Dallas, along with Fort Worth and Arlington, commonly known as DFW, is the fourth most populous metro area in the United States.
Outside of the
Some of the other benefits include:
A supportive and vibrant tech community that started to rally together when Alexander Muse, Cofounder of ShopSavvy launched StartupMuse, a Texas startup blog in 2005.
Access to Tech Wildcatters, a mentor driven accelerator with dozens of successful portfolio companies
A lower cost of living in a city that has an active social scene with lots of cultural activities.
There are also some challenges you should be aware of before you make a decision to set up shop in Dallas.
As with most cities outside of San Francisco, startups must show some traction or a clear route-to-revenue before investors will put money behind it, so you should be prepared to bootstrap.
Dallas is still a big city with a small town mindset, so remember that gossip spreads just as fast as good news. So, be careful not to tread on too many toes.
Pros and cons aside, if you are starting a new business in Dallas, we’ve got all the information you need to register your business correctly and keep your company and employees compliant with
Steps for Setting up your Payroll in Dallas, Texas
Irrespective of your location, there are three action items you need to complete in order to set up your business in Dallas:
Let’s review each step in more detail.
The first phase is to set up your business with the appropriate governmental departments, namely, the IRS, State of Texas, and TEXNET, which is the State of Texas Financial Network.
The Texas Secretary of State has a number of helpful start-up and small business resources you can refer to when starting your small business in Texas.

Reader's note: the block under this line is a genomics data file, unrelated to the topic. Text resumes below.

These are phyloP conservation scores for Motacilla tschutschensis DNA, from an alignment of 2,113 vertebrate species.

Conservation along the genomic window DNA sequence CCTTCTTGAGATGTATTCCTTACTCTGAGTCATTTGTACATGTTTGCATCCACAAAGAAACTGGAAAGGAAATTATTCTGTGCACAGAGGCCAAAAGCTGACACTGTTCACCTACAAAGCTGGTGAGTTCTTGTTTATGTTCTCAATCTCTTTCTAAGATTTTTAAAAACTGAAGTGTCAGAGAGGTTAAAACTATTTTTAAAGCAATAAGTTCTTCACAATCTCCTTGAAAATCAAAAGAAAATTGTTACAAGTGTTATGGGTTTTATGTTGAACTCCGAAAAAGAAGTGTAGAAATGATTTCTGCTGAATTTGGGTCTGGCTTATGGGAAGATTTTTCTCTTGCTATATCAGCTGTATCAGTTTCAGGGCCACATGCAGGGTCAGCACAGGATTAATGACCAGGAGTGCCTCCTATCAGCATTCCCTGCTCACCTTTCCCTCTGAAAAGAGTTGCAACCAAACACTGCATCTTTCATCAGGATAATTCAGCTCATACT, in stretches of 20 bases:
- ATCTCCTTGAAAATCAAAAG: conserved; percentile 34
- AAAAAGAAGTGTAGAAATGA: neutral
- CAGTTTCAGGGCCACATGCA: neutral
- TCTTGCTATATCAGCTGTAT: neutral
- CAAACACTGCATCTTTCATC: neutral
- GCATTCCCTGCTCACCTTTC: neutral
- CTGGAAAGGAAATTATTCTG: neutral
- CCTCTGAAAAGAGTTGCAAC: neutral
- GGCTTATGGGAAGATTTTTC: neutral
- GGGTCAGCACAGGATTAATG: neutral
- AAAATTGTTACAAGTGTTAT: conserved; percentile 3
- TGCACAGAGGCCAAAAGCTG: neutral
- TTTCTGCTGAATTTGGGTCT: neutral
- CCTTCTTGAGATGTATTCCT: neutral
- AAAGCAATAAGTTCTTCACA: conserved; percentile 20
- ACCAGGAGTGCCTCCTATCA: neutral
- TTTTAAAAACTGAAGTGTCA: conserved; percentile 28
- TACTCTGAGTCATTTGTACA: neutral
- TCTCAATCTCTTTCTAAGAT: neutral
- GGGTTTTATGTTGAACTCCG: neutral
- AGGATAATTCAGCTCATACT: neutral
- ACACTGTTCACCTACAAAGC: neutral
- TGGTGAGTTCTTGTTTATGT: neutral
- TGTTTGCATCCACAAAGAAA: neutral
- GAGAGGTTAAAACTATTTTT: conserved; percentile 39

IRS: Apply for your Federal Employer Identification Number (FEIN).
State of Texas: Register for Unemployment taxes
of Texas: Register your business to pay Sales Tax by filling out the Texas Online Tax Registration form. State
Online portal: Register your business so you can pay your business taxes online using the TexNet electronic payment network. TexNet
With your business registration out of the way, let’s look at the different tax payments you will have to pay for your business and your employees:
In order to determine the tax payment schedule for all levels of government, you will need to know how much payroll you paid your employees in the previous year and/or quarter.
Federal Taxes: Payable to the IRS via electronic funds transfer (EFTPS)
You'll pay Semi-weekly, if you paid more than $2,500 in payroll.
You'll pay Monthly, if you paid less than $2,500 in payroll.
You'll pay Next Day, if you paid more than $100,000 in payroll.
For new employers, your tax liability for any quarter in the
look-backperiod before you started or acquired your business is considered to be zero. Therefore, you are a monthly schedule depositor for the first calendar year of your business.
(Note: These are based on your previous quarterly payroll payments.)
As there are no state income taxes in Texas you’ll only have to worry about paying your state and Federal unemployment taxes quarterly.
As an employer, you are responsible for ensuring that your company and your employees are fully compliant. A big part of that is completing all the necessary paperwork.
Some of these forms are required right when you hire them, while you have the option to wait until year-end for some of the other forms.
For every employee you hire, complete the following forms when you hire them:
Keep in mind that this second group of forms are necessary for every employee, regardless if they're still working for you at year-end or not.
These three steps will lay the foundation for your business, so that you
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